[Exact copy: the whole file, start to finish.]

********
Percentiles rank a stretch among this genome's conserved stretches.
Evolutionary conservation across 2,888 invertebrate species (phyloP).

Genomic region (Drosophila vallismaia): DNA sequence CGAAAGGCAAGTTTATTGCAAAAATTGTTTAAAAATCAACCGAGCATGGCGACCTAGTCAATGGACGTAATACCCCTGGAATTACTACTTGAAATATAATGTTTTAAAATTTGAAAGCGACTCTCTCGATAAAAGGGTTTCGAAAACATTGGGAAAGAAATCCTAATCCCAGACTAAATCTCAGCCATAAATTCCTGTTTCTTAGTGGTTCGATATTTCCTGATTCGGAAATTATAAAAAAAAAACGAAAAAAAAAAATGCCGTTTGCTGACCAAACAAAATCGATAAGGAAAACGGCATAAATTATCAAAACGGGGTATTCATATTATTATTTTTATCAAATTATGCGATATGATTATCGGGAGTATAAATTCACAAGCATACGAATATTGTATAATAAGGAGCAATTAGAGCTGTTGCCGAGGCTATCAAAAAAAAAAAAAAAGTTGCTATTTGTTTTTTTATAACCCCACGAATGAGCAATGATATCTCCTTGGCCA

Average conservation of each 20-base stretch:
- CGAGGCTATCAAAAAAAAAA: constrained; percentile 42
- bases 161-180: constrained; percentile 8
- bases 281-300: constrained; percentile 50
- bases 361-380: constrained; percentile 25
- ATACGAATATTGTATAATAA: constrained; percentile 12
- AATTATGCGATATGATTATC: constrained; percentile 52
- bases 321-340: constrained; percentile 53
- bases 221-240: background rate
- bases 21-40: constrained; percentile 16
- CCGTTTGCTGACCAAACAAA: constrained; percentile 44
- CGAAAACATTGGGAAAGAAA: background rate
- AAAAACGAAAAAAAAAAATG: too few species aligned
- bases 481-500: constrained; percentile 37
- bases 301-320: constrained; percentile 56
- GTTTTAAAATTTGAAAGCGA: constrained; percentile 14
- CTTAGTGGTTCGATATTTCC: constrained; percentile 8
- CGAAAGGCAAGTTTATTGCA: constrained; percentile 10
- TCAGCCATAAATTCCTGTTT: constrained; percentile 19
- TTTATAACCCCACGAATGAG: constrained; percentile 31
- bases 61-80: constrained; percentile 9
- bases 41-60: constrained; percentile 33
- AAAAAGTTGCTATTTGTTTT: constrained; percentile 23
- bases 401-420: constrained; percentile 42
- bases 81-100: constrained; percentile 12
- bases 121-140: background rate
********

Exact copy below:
Percentiles rank a stretch among this genome's conserved stretches.
Evolutionary conservation across 2,888 invertebrate species (phyloP).

Genomic region (Drosophila vallismaia): DNA sequence CGAAAGGCAAGTTTATTGCAAAAATTGTTTAAAAATCAACCGAGCATGGCGACCTAGTCAATGGACGTAATACCCCTGGAATTACTACTTGAAATATAATGTTTTAAAATTTGAAAGCGACTCTCTCGATAAAAGGGTTTCGAAAACATTGGGAAAGAAATCCTAATCCCAGACTAAATCTCAGCCATAAATTCCTGTTTCTTAGTGGTTCGATATTTCCTGATTCGGAAATTATAAAAAAAAAACGAAAAAAAAAAATGCCGTTTGCTGACCAAACAAAATCGATAAGGAAAACGGCATAAATTATCAAAACGGGGTATTCATATTATTATTTTTATCAAATTATGCGATATGATTATCGGGAGTATAAATTCACAAGCATACGAATATTGTATAATAAGGAGCAATTAGAGCTGTTGCCGAGGCTATCAAAAAAAAAAAAAAAGTTGCTATTTGTTTTTTTATAACCCCACGAATGAGCAATGATATCTCCTTGGCCA

Average conservation of each 20-base stretch:
- CGAGGCTATCAAAAAAAAAA: constrained; percentile 42
- bases 161-180: constrained; percentile 8
- bases 281-300: constrained; percentile 50
- bases 361-380: constrained; percentile 25
- ATACGAATATTGTATAATAA: constrained; percentile 12
- AATTATGCGATATGATTATC: constrained; percentile 52
- bases 321-340: constrained; percentile 53
- bases 221-240: background rate
- bases 21-40: constrained; percentile 16
- CCGTTTGCTGACCAAACAAA: constrained; percentile 44
- CGAAAACATTGGGAAAGAAA: background rate
- AAAAACGAAAAAAAAAAATG: too few species aligned
- bases 481-500: constrained; percentile 37
- bases 301-320: constrained; percentile 56
- GTTTTAAAATTTGAAAGCGA: constrained; percentile 14
- CTTAGTGGTTCGATATTTCC: constrained; percentile 8
- CGAAAGGCAAGTTTATTGCA: constrained; percentile 10
- TCAGCCATAAATTCCTGTTT: constrained; percentile 19
- TTTATAACCCCACGAATGAG: constrained; percentile 31
- bases 61-80: constrained; percentile 9
- bases 41-60: constrained; percentile 33
- AAAAAGTTGCTATTTGTTTT: constrained; percentile 23
- bases 401-420: constrained; percentile 42
- bases 81-100: constrained; percentile 12
- bases 121-140: background rate